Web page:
Remembering Levon Helm
It's in that pinnacle moment that music becomes something that isn't just a void-filler that could make you feel good, distracted, even joyful--this time it presents itself as a vehicle that could take you down through the depths of spirit and soul, make you aware you have a soul. It's the beginning of a true love affair that cannot happen until we gain enough footage under our belt so that the ability to reflect takes on a life of its own; music becomes not just the present and future, but for the first time the past, too. And it becomes personal.
I didn't need to know Levon Helm to feel like I knew his soul, his spirit. Maybe that's what I loved about The Band, why to this day I still need their music in my life. It's as if they were characters from a time beyond, yet the sorrow in their voices is eternally poignant.
As a kid, I didn't know who was singing which of The Band's songs or who had written which--it didn't matter. They seemed like they were all haunted by the same ghost, a ghost I was familiar with.
My family had a little house in Bethel, New York, a town in the Catskills, right down the road from Yasgur's farm where the Woodstock festival was held. It had once belonged to a great aunt who left it to my grandma when she passed away. By the time I was born, it was mostly used as a hunting shelter, not suitable for living. Its decrepit state may have had something to do with the fact that my grandmother's sister had committed suicide in that house via gas oven. My grandma always told us kids "She died of a broken heart," and for many years I believed a broken heart to be no different than a heart attack or cancer. It was something that could happen to any of us.
I remember the shot-out windows, the half moon on the outhouse door, the metal porch chairs, and the complete silence. The house stood in a meadow surrounded by 150 acres of deep woods. I was too young to remember, but my dad always liked to tell the story of how Max Yasgur supposedly held me in his arms when I was a baby. As a teenager, my dad would take me to the field where Woodstock all went down, and I recall feeling an intense ache in my chest and throat, a sweet kind of sadness. I had not been there, yet I felt I had.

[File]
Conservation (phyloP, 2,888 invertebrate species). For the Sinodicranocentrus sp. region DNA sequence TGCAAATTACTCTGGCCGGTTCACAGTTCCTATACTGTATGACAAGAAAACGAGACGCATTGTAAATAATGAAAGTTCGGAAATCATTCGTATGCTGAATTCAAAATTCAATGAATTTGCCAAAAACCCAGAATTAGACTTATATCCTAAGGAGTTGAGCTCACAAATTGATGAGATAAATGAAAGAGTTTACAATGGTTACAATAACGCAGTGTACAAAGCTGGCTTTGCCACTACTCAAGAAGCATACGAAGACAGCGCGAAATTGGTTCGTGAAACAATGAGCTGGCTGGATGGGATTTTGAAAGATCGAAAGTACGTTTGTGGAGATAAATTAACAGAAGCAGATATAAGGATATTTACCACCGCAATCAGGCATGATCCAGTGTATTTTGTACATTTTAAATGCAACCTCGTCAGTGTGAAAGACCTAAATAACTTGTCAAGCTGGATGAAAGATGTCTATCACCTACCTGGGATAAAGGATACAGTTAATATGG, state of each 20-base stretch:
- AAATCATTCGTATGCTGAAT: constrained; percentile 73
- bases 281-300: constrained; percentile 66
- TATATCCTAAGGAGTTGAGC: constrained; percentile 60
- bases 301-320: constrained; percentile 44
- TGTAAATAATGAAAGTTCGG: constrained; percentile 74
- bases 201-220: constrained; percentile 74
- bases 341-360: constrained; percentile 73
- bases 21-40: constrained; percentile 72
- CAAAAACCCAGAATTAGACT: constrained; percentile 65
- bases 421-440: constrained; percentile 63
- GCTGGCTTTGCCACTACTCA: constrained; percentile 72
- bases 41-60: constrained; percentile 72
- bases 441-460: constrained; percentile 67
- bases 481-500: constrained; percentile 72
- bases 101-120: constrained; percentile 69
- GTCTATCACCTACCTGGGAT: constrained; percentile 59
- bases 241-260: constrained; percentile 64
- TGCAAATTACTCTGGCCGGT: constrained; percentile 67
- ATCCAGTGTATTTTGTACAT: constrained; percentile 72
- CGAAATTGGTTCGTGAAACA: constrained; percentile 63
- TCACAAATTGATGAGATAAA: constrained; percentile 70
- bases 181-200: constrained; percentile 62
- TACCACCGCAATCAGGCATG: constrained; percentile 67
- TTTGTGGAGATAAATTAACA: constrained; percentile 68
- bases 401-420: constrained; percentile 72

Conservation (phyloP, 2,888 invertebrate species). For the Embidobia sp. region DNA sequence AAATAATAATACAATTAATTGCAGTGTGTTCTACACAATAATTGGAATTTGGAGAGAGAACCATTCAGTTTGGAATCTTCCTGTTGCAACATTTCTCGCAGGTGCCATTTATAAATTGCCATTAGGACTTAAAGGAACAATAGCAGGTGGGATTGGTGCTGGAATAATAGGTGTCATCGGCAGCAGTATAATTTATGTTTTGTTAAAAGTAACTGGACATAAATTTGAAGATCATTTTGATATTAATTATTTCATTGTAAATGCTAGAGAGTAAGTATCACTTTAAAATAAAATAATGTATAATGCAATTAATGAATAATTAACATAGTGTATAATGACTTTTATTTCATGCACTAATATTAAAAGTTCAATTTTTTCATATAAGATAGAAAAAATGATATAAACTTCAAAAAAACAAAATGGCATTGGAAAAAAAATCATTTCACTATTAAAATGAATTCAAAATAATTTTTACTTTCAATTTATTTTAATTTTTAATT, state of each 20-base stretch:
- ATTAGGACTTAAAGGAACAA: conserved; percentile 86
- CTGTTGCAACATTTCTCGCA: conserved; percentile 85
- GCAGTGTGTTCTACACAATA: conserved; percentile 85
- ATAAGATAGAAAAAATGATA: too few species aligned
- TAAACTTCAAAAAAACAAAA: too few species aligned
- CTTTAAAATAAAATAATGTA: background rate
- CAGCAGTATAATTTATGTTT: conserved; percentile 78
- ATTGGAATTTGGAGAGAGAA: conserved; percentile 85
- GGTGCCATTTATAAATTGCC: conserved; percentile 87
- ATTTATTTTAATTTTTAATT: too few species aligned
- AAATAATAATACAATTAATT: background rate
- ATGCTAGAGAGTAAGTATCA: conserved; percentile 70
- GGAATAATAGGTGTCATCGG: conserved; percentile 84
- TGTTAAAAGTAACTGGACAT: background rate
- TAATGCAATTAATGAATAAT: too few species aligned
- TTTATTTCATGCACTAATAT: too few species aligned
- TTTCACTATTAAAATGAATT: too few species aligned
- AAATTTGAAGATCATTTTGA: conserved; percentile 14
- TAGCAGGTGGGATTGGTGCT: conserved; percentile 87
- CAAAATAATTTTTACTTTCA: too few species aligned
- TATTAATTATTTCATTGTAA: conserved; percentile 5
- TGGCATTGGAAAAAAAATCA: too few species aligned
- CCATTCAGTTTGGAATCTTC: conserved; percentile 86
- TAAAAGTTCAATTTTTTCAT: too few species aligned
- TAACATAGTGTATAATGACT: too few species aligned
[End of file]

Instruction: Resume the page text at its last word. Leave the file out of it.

Until recently, I never thought much of the fact that I carried a copy of The Band's debut, Music From Big Pink, in my purse to the studio for the making of each of our records. During playbacks I'd stare at the pictures in the booklet for inspiration, sort of like carrying a rabbit's foot--something to anchor me to my earliest emotional connections. There's something about that famous black-and-white photo of The Band, looking like young Civil War soldiers, standing before the mountains of West Saugerties, New York--taken just a couple of counties away from my childhood home--that brings me great comfort.
I still have dreams where I am slipping back into the quiet pastoral beauty of that region, where I get to revisit the mountains, those ridges, the woods, and those narrow roads lined with stone walls. In these dreams I never know if I'm leaving for the first time or coming home for the last. They are always unsettling that way.
I have friends lying on Burial Hill now, people who died much too young. It brings me a peculiar pleasure knowing it's not just strangers buried there anymore. Now my story is as embedded within those ridges as the ones told to me as a kid. I don't know if I'll ever make it back there, but when I see that hillside cemetery in my head, it's Levon Helm's voice I hear.